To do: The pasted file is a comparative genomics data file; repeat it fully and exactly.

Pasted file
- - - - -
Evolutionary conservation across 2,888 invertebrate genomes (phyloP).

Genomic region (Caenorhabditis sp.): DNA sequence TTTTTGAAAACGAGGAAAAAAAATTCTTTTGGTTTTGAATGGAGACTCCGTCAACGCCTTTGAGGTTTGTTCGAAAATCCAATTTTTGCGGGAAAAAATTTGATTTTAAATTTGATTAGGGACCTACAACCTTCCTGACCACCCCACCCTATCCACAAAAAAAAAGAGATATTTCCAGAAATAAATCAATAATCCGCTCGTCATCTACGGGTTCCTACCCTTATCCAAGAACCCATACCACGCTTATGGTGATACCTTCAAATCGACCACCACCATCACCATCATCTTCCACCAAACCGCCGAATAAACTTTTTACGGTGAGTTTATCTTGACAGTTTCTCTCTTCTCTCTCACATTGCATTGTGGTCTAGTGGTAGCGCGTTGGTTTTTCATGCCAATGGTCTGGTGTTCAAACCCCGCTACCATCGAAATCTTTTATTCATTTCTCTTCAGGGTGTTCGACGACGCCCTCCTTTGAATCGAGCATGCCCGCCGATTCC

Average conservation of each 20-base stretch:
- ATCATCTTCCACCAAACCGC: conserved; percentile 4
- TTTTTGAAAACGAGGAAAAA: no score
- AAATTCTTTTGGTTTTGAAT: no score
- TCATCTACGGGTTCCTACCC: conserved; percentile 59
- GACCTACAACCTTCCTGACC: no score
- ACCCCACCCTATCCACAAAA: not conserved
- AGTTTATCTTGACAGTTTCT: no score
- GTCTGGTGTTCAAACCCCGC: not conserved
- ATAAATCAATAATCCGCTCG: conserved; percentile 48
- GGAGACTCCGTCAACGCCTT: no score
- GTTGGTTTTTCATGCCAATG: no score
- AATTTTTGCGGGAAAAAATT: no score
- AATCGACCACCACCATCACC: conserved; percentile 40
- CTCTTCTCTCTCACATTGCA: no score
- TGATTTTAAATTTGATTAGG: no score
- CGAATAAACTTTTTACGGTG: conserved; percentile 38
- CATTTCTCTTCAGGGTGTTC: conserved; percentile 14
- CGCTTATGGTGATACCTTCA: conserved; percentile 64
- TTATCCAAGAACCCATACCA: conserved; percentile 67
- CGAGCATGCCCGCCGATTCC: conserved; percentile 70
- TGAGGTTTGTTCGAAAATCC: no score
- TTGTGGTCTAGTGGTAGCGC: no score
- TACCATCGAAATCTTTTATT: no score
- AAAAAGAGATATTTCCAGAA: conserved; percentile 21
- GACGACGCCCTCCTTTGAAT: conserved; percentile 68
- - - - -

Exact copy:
Evolutionary conservation across 2,888 invertebrate genomes (phyloP).

Genomic region (Caenorhabditis sp.): DNA sequence TTTTTGAAAACGAGGAAAAAAAATTCTTTTGGTTTTGAATGGAGACTCCGTCAACGCCTTTGAGGTTTGTTCGAAAATCCAATTTTTGCGGGAAAAAATTTGATTTTAAATTTGATTAGGGACCTACAACCTTCCTGACCACCCCACCCTATCCACAAAAAAAAAGAGATATTTCCAGAAATAAATCAATAATCCGCTCGTCATCTACGGGTTCCTACCCTTATCCAAGAACCCATACCACGCTTATGGTGATACCTTCAAATCGACCACCACCATCACCATCATCTTCCACCAAACCGCCGAATAAACTTTTTACGGTGAGTTTATCTTGACAGTTTCTCTCTTCTCTCTCACATTGCATTGTGGTCTAGTGGTAGCGCGTTGGTTTTTCATGCCAATGGTCTGGTGTTCAAACCCCGCTACCATCGAAATCTTTTATTCATTTCTCTTCAGGGTGTTCGACGACGCCCTCCTTTGAATCGAGCATGCCCGCCGATTCC

Average conservation of each 20-base stretch:
- ATCATCTTCCACCAAACCGC: conserved; percentile 4
- TTTTTGAAAACGAGGAAAAA: no score
- AAATTCTTTTGGTTTTGAAT: no score
- TCATCTACGGGTTCCTACCC: conserved; percentile 59
- GACCTACAACCTTCCTGACC: no score
- ACCCCACCCTATCCACAAAA: not conserved
- AGTTTATCTTGACAGTTTCT: no score
- GTCTGGTGTTCAAACCCCGC: not conserved
- ATAAATCAATAATCCGCTCG: conserved; percentile 48
- GGAGACTCCGTCAACGCCTT: no score
- GTTGGTTTTTCATGCCAATG: no score
- AATTTTTGCGGGAAAAAATT: no score
- AATCGACCACCACCATCACC: conserved; percentile 40
- CTCTTCTCTCTCACATTGCA: no score
- TGATTTTAAATTTGATTAGG: no score
- CGAATAAACTTTTTACGGTG: conserved; percentile 38
- CATTTCTCTTCAGGGTGTTC: conserved; percentile 14
- CGCTTATGGTGATACCTTCA: conserved; percentile 64
- TTATCCAAGAACCCATACCA: conserved; percentile 67
- CGAGCATGCCCGCCGATTCC: conserved; percentile 70
- TGAGGTTTGTTCGAAAATCC: no score
- TTGTGGTCTAGTGGTAGCGC: no score
- TACCATCGAAATCTTTTATT: no score
- AAAAAGAGATATTTCCAGAA: conserved; percentile 21
- GACGACGCCCTCCTTTGAAT: conserved; percentile 68